ASK

QUESTION: I have heard that 2 Peter was not really written by the apostle Peter, and is known as a “pious fraud.” Does this mean we cannot trust it?

ANSWER: 2 Peter is written in a different style of Greek than 1 Peter is. Many scholars conclude that the two letters were written by different people. Some even say that 2 Peter was written in the second century, after Paul’s letters were considered to be part of the “Scriptures” (2 Peter 3:16).

But there are several possible reasons for one person to write in a different style, and it is not certain when Paul’s writings began to be considered on a par with “the other Scriptures.”

We accept this letter as authoritative not because we can prove that an apostle wrote it (even apostles can make mistakes), but because the writings have shown themselves to be, and were accepted in the early church as, accurate witnesses of the gospel of salvation through Jesus Christ.

 


 

QUESTION: Trinitarian theologians say that Jesus’ atoning work is “always effectual despite human decision.” Does this mean that everyone is saved whether they want to be or not?

ANSWER: The question stems from an assumption about what “effectual” means. We need to let the biblical evidence guide us in understanding this word.

Scripture says that Christ has reconciled the whole world, died for the sins of all humanity, and redeemed the entire universe. Scripture says he did it, and that is what these theologians mean when they say that his work was effectual. It does not necessarily mean that everyone accepts what Jesus has done.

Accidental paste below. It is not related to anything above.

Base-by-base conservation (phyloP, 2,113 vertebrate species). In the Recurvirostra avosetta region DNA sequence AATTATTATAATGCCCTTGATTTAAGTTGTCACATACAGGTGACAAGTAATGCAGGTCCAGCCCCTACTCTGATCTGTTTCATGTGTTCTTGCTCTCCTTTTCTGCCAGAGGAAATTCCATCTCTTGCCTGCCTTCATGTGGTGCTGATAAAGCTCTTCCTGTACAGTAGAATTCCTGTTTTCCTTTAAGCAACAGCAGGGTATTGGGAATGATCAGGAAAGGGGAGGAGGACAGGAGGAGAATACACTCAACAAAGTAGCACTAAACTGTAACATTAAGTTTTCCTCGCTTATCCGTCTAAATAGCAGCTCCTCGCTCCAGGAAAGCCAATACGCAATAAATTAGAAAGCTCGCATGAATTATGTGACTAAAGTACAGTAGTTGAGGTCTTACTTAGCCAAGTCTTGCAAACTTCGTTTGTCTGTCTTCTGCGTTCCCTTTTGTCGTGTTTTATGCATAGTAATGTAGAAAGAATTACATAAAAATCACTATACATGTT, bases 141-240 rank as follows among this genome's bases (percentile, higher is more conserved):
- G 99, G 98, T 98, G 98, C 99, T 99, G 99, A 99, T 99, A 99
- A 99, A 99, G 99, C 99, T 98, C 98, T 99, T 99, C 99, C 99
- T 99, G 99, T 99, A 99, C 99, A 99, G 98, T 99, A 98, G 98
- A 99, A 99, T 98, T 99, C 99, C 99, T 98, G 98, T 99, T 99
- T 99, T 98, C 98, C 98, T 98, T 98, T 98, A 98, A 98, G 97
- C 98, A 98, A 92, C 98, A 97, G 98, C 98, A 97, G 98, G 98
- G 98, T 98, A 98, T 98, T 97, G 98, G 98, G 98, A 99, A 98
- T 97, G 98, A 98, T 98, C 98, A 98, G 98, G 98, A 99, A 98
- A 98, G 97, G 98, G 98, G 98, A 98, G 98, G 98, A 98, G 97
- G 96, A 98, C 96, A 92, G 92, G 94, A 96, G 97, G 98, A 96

Let’s use a financial analogy. Suppose Bill Gates transfers five million dollars into your bank account. It was an effectual transfer. You are a millionaire—even if you don’t believe it. The effectual-ness of the gift is based on the donor and the bank, not on the receiver.

The point that the theologians want to make is that atonement is 100 percent dependent on what Christ has done; it is not dependent in any way on what humans might or might not do. Our belief does not make it effective; neither does our repentance. Rather, atonement is effective because of what Christ has done, and that was done long before anyone comes to learn about it, long before anyone even has an opportunity to believe.

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